It was not so long ago when I was searching for good resource that would uncover what is happening at the hypervisor level from network point of view and how it all clicks together to provider connectivity to ever increasing number of virtual machines. I am happy to say that I have found that resource. It is called Networking for VMware Administrators by Chris Wahl and Steve Pantol.
The book starts by discussing the very foundation of networking, what networks is and what benefits it provides. Continuing with with common models and protocol stacks like ISO OSI and TCP/IP and the concepts of layering.
Diving more deeply into the individual layers authors start with physical layer. Ethernet technology is explained in great detail as well as common physical connectivity options like copper or fiber. You will also gain some knowledge about most used network connectors such as RJ-45 and modules like older GBIC or SFP.
The chapters build on top of each other and after the foundation and physical network properties next chapter covers data-link operations in great detail. You learn about switching and common network challenges like preventing network loops with spanning tree or increasing network through put by utilizing link aggregation technologies.
Another layer that could not be forgotten is Layer 3 or Network layer. In this chapter IP addressing and routing is explained in detail. Other common services such as automatic address configuration thought DHCP or name resolution with DNS are well touched giving you as a reader better overall perspective.
With the foundation lied down in first 5 chapters the book continues to touch popular converged network infrastructures. Concept of stateless computing from Cisco is explained – the Unified Computing System as well as the HP’s Blade Chassis C7000. Both are compared to give you better insight on one over the other.
The true discussion on virtual networking begins with Chapter 7: How Virtual Switching Differs from Physical Switching. This is an excellent entry point chapter, which describes similarities and differences between both. It touches on common virtual vSwitch terms such as virtual machines’s NIC cards (vNIC), Port-Group, physical uplinks (pNIC), VM kernel ports (vmk) and generally how does the virtual architecture fits with physical.
Better yet, this chapter outlines various configuration options on vSwitch like number of uplinks, MTU and Security Settings. Last but not least trunking and VLAN tagging options are explained.
Chapter 9 focus on vSphere Distributed Switch which is commonly found in enterprise environments. It explains how it differs from Standard vSwitch in control and data plane operations. And elaborates on many extra features it provides. You can expect to gain knowledge on link discovery protocols CDP and LLDP, exporting traffic flows with NetFlow, monitoring traffic in virtual environment using Port Mirroring, segmenting traffic using VLANs and Private VLANs and finally Load Based teaming and Network IO Control for intelligent traffic management.
After you gain this strong foundation, you are free to enter to realm of third party virtual switch. Cisco Nexus 1000V is the topic of next chapter. Authors explain the reasons why you might consider using this third party switch from Cisco in your environment. It touches on core architecture concepts like Virtual Supervisor Module (VSM) and Virtual Ethernet Module (VEM) and various modes of deployment options.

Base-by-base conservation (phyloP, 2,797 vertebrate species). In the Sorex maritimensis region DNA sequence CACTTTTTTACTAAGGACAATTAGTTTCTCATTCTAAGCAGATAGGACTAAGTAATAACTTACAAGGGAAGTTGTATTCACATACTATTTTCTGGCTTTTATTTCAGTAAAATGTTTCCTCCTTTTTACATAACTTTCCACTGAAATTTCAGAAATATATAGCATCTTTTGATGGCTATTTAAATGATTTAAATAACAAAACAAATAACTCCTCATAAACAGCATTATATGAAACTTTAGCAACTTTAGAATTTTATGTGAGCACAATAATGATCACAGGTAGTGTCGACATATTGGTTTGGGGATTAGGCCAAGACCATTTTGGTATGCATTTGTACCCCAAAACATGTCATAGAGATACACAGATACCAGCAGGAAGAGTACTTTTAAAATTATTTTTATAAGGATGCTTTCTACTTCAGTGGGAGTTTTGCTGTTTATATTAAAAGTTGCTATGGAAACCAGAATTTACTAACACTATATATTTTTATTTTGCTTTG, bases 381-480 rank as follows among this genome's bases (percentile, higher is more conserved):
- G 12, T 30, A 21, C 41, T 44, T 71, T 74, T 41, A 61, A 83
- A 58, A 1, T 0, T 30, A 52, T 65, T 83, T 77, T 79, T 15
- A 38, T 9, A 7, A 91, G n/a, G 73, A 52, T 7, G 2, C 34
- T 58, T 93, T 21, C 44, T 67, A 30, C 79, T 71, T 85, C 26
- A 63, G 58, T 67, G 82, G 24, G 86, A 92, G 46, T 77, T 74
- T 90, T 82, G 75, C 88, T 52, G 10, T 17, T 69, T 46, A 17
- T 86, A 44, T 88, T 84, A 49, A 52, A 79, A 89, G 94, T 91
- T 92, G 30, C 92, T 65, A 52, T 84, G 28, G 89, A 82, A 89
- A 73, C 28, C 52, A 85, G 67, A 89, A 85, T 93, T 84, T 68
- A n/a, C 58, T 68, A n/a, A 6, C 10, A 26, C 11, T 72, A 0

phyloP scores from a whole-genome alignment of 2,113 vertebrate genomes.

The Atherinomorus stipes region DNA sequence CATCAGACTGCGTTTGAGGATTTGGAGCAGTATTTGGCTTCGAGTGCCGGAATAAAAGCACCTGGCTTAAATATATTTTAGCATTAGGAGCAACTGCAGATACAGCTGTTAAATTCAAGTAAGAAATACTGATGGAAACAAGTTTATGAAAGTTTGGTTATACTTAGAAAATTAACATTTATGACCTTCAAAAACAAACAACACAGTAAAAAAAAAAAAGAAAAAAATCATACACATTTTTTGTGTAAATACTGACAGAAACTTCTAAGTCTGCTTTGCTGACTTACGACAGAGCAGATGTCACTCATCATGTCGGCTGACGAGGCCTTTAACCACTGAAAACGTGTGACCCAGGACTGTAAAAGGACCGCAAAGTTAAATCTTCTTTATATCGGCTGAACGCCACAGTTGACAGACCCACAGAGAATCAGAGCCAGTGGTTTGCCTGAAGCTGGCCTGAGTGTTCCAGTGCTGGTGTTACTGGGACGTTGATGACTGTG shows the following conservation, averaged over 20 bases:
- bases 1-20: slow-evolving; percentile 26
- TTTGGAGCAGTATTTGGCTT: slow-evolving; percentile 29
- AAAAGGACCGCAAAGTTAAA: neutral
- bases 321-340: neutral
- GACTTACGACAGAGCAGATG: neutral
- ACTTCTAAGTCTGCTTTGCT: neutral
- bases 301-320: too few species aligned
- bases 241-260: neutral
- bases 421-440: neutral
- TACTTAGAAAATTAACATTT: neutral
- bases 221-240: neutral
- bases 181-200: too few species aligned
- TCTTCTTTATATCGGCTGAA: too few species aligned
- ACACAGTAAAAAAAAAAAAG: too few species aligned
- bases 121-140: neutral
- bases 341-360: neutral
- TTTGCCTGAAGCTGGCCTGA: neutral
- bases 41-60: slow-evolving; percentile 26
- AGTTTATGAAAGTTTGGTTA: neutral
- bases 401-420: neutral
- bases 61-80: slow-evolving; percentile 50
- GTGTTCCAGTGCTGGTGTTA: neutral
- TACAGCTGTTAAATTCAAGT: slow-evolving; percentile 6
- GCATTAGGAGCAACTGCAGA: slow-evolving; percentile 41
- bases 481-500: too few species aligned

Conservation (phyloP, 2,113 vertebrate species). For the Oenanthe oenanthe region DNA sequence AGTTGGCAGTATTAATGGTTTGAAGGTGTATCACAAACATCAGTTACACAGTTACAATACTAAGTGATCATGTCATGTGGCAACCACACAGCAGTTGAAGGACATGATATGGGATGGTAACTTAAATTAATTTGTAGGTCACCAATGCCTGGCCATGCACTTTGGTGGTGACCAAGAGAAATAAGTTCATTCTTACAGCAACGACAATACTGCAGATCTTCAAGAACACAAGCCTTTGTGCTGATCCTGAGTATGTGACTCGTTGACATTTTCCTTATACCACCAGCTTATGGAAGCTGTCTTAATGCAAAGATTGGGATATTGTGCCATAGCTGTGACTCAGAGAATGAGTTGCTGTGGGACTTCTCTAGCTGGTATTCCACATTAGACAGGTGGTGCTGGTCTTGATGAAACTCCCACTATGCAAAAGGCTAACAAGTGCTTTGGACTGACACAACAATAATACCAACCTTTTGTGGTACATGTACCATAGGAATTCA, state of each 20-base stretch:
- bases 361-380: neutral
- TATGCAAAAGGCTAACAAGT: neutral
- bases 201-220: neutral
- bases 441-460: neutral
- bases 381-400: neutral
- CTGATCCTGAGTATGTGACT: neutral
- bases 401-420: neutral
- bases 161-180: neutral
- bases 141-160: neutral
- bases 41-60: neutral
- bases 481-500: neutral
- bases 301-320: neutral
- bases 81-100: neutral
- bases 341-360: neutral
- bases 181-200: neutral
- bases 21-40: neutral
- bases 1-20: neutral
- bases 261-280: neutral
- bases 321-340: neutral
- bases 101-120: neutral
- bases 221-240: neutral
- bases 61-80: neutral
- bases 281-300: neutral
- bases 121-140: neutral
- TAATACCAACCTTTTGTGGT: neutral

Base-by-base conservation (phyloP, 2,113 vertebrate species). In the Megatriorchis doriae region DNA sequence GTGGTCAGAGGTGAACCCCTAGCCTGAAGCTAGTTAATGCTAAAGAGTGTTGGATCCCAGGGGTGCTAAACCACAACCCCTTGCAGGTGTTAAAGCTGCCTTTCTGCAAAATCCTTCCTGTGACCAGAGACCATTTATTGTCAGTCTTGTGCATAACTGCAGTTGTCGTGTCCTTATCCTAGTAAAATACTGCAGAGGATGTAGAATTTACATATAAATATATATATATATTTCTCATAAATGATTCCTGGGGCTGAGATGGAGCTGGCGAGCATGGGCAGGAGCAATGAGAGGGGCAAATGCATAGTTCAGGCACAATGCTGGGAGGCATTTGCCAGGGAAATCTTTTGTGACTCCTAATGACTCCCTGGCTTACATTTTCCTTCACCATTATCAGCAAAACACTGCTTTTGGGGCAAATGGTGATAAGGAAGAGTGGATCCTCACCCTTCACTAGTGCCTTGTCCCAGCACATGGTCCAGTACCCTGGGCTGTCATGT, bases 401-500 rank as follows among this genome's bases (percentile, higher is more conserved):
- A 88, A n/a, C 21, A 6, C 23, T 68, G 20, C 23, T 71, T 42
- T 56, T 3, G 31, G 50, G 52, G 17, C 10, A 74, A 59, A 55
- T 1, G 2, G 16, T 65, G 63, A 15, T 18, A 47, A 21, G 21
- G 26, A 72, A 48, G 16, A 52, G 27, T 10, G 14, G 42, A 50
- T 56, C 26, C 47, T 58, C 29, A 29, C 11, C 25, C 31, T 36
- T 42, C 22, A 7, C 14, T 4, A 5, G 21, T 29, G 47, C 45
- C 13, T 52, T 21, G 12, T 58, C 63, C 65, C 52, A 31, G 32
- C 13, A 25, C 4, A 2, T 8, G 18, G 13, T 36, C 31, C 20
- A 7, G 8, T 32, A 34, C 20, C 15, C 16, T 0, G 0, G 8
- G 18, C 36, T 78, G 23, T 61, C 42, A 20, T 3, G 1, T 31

If you are more practical type of person, you will definitely like the lab scenarios that authors put together. A step by stem approach is outlined how to build a basic vSphere environment using Cisco UCS as main computing platform. In later chapters you will also discover how to migrate workloads from standard virtual switch to distributed virtual switch without causing downtime.
After discussing general networking technologies with relevant examples, Chapter 14 moves our direction toward IP based storage, starting with iSCSI. General uses cases are explained as well the idea of initiators and targets. Best practices for setting up iSCSI storage adapters are also well explained giving you good confidence when planning in production environment.
The storage topics are then closed by discussing NFS based storage and its uses cases. I especially like the right depth of topics around storage. Practical demonstration at the end of the chapter is also a huge benefit to better put things together.
The next to last chapter deals with additional vSwitch design options, showing many different scenarios with or without IP based storage in place and using 1 Gbps or 10 Gbps network adapters.
Finally, the last chapter discusses additional design options when dealing with heavy load vMotion migrations. You will learn how to design multiple VM kernel adapters for moving workloads around in case you need to. Network IO Control is also revisited in relation of egress traffic shaping and protecting v host from traffic overload, in case of multiple hosts decide to migrate loads onto same destination hypervisor.
Although I am primarily a network guy I must admin I enjoyed this well written book from the first page to last. It gave exactly what I was looking for, a good foundation of vSphere networking which is the base for advanced technologies like virtual overlays with VXLAN.